It’s budget season in Harford County, when public hearings are held, pleas for funding are made and grumblings about taxes waft through the air. At one such hearing last Wednesday night, Harford County Public Schools were a hot topic. But don’t you wonder what the Board of Education does with its money? Let’s look at one example.
A few years back, the Board of Education approved a series of high school reforms known as Comprehensive Secondary School Reform (CSSRP). One of the core concepts behind reform was that students would be more engaged in school if they could take more electives, which also meant that students would spend less time in classes covering math, science, English and social studies.
The idea was that something had to be done to improve student achievement; and this was definitely something. Despite warnings from teachers, parents, students, a few brave administrators and a boatload of research, the Board of Education approved the change. In light of those same warnings however, the board promised an independent review by the end of the first year of implementation.
Although a group of analysts from Aberdeen Proving Ground offered their assistance early and often, and for free, the “independent” analysis is now being conducted by the same administration that recommended the reforms in the first place. The report is seven months overdue and isn’t expected for at least four more.
The only other analysis is being conducted by a firm called Leadership Capacity, Inc. whose address is also listed as the home address of Dr. Michael Hickey, Director of the Center for Leadership in Education at Towson University and a former superintendent of Howard County Public Schools. Leadership Capacity bills itself as an “educational consulting and training group” and unlike the analysts at APG, they are not volunteers. The firm is being paid $46,000 to collect and analyze soft data involving surveys and focus groups. Here’s some of what the board got for our money:
Leadership Capacity, Inc. sent surveys to randomly selected parents accompanied by a cover letter with the following explanation:
“The Board has requested a comprehensive evaluation of the progress of CSSRP through the 2006-07 school year, and more particularly on the impact of these changes on various groups including students, staff and parents.”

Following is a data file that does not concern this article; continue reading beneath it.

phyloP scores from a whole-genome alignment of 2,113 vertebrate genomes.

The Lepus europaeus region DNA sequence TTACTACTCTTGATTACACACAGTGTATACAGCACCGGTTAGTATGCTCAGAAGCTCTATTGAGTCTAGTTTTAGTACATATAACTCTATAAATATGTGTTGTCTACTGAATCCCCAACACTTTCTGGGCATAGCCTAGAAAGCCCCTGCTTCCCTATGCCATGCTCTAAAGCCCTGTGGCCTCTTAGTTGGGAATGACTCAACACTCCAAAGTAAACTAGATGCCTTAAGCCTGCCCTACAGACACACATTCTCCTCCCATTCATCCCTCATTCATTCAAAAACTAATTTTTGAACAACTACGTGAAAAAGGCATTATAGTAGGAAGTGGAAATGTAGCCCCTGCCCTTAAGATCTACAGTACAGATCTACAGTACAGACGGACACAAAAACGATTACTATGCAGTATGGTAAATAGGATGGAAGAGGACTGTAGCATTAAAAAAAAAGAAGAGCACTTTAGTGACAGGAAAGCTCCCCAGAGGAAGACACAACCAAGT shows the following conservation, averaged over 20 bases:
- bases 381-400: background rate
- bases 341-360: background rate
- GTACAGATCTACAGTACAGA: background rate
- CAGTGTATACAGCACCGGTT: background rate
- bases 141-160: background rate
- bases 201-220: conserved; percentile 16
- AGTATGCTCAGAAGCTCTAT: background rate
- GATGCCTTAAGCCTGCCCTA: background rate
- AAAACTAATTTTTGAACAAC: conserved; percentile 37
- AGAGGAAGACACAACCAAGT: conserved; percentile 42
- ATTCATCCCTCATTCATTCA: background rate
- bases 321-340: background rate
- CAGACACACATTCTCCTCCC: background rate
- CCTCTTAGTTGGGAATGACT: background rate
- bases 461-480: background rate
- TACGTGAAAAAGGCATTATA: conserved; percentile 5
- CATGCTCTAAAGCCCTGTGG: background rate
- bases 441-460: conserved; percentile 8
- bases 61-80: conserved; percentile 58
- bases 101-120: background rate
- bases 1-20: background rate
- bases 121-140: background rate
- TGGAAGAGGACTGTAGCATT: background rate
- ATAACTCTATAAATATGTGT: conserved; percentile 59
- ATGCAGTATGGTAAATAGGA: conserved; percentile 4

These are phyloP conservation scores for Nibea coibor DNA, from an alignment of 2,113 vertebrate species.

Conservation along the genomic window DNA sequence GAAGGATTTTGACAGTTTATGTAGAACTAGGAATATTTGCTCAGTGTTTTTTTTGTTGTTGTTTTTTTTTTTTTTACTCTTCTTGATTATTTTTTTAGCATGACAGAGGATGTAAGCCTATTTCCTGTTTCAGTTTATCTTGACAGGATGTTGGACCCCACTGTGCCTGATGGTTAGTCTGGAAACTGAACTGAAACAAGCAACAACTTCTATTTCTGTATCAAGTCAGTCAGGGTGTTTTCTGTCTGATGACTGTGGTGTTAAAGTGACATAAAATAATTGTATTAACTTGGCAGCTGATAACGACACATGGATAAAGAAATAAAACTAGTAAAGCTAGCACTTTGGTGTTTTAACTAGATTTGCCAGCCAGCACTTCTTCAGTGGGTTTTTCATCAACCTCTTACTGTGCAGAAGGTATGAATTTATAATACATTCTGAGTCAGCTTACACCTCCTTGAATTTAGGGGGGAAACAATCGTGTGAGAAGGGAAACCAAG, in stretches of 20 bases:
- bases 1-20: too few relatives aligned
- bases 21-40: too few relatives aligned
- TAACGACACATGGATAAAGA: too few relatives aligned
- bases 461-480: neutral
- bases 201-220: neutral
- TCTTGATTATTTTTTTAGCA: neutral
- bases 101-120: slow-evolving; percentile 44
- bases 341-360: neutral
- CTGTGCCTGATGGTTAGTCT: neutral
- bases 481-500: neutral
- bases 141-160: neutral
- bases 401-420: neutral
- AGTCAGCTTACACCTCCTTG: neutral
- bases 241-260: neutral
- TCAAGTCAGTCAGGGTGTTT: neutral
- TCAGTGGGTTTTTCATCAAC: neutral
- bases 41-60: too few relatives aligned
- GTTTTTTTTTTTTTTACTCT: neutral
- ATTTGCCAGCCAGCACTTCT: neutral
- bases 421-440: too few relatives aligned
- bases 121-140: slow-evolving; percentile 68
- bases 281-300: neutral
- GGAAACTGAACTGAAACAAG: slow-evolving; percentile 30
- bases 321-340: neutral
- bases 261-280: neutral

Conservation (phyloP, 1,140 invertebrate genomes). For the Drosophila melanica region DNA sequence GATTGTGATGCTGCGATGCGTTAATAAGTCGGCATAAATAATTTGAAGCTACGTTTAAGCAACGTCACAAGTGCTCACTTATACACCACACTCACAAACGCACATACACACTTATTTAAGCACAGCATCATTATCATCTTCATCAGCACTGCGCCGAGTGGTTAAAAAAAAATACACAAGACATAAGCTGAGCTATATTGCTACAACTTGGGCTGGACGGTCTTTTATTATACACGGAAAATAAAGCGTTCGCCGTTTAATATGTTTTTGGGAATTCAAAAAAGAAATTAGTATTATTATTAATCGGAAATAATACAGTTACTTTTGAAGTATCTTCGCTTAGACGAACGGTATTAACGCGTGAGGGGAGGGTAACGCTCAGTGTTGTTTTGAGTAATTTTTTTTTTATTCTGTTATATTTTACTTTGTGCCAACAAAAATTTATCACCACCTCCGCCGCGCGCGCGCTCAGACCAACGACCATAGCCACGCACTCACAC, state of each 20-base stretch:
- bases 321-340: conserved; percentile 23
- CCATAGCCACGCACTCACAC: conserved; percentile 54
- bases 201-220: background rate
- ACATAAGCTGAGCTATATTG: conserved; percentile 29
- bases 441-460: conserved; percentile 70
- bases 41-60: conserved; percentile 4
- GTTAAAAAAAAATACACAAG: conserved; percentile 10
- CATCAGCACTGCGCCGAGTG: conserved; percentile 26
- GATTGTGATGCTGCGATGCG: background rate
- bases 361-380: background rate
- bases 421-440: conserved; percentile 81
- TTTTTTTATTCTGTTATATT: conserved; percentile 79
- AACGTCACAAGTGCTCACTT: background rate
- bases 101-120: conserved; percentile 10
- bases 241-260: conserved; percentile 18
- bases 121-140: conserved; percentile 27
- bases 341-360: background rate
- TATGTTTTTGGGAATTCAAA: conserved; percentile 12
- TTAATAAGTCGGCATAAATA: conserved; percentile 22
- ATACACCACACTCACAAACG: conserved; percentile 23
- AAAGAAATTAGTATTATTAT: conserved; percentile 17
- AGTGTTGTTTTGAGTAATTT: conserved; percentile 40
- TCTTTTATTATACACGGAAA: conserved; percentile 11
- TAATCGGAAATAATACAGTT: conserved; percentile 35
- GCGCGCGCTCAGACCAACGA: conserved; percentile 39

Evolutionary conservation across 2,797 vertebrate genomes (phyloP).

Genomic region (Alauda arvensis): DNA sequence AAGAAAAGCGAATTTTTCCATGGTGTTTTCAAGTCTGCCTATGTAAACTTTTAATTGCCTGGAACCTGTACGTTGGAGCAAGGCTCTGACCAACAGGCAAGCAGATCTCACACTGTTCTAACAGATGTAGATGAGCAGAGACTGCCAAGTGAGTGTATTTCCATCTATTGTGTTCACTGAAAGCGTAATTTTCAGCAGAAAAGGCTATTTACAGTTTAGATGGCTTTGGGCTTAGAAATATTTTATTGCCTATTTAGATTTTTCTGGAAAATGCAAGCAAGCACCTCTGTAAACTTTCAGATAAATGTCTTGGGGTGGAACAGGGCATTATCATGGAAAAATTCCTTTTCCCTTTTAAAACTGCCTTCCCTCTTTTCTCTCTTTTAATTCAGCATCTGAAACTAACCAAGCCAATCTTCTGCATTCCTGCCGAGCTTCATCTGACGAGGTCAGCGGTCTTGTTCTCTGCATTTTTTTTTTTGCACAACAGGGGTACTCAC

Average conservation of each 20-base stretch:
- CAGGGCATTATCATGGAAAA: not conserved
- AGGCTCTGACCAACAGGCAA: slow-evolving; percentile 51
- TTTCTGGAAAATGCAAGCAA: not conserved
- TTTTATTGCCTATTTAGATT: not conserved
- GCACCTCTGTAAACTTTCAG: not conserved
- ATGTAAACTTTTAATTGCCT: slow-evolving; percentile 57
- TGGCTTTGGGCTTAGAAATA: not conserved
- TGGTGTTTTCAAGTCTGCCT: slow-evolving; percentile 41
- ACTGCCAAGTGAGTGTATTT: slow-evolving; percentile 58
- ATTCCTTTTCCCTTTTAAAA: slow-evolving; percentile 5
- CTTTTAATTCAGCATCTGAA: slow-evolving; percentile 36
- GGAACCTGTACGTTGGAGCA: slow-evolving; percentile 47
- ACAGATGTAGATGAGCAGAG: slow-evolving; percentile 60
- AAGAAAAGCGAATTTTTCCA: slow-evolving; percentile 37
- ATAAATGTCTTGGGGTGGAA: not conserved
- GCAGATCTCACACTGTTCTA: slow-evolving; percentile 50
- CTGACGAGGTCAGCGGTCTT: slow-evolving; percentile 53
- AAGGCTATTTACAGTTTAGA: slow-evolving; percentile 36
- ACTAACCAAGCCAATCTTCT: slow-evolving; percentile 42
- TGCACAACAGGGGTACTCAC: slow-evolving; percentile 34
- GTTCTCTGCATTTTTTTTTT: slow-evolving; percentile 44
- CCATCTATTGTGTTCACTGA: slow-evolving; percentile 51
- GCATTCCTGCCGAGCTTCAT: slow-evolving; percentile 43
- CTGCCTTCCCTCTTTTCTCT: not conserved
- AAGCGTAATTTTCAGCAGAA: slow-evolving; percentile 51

So far, so good. But that same cover letter goes on to undermine the stated purpose of the survey by directing parents to include their students’ “overall high school experience” in their responses. Shouldn’t Leadership Capacity, which is being paid to evaluate changes brought about by CSSRP be aware that current 11th and 12 graders’ “overall high school experience” occurred both before and after CSSRP was implemented?
By explicitly asking parents to co-mingle these experiences, Leadership Capacity has effectively corrupted its own data. The only comfort is that the survey asks so few questions about the actual impact of CSSRP that there will not be much data to corrupt. Instead, the survey seeks parents’ level of agreement with a series of generalized concepts which were approved by the board of education back in 2005. So what we have here is an expensive, irrelevant opinion poll. Oh, and it’s also poorly designed.
The survey’s 28 questions are actually posed as statements with which parents can agree or disagree in varying degrees. There is also an option labeled “unable to judge”. Thank goodness, because many statements assume parents have information they could not possibly have, such as what is best for all students or what the experience of all students has been. Inexplicably, the survey rarely asks parents about their own student. If the only rational response to a statement is “unable to judge”, why ask the question in the first place? Some statements are written so that any level of disagreement would be illogical. Others contain the erroneous assumption that quantity equals quality.
Last, but not at all least, substantive, relevant data has been omitted; creating leading statements which should have no place in a professionally designed survey. All of which makes you question the leadership capacity of Leadership Capacity, Inc., not to mention the Board of Education that continues to employ their services.
Here are just a few examples taken from the actual text of the survey along with some of the questions that should have been asked, but weren’t.